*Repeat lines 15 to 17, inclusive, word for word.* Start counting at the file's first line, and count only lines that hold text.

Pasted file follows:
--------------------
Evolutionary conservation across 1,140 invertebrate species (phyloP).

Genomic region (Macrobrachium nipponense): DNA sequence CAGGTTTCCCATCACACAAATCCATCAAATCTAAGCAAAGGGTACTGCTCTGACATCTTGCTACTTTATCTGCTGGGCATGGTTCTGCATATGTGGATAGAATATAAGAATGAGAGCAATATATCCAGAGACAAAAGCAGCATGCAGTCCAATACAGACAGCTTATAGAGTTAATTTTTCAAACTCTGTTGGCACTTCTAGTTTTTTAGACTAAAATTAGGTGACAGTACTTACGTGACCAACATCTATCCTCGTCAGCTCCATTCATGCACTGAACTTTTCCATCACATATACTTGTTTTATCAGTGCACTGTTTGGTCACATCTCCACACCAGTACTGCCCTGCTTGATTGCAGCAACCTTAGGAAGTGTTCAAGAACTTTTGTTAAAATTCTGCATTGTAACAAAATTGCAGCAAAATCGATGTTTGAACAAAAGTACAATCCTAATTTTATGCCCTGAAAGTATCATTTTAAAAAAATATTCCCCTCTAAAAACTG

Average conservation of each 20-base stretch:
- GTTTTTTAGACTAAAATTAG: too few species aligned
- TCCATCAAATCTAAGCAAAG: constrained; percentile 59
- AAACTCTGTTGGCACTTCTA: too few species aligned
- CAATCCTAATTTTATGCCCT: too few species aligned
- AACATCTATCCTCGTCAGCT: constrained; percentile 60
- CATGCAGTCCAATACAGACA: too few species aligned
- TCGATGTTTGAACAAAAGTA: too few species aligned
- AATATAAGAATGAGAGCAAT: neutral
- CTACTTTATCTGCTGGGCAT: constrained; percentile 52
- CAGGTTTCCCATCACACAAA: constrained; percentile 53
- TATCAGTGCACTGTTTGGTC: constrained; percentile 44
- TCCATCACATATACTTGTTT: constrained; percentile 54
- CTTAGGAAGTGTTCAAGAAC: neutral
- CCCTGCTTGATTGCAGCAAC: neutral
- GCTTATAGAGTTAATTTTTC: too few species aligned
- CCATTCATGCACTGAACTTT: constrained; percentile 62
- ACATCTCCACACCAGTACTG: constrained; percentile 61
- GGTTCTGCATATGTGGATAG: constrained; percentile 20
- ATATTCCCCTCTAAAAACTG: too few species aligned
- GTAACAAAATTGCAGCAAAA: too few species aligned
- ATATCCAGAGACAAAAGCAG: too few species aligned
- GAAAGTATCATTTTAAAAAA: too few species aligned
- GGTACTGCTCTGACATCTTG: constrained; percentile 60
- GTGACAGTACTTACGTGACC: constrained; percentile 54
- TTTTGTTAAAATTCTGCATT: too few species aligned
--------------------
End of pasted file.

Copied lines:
- TCCATCACATATACTTGTTT: constrained; percentile 54
- CTTAGGAAGTGTTCAAGAAC: neutral
- CCCTGCTTGATTGCAGCAAC: neutral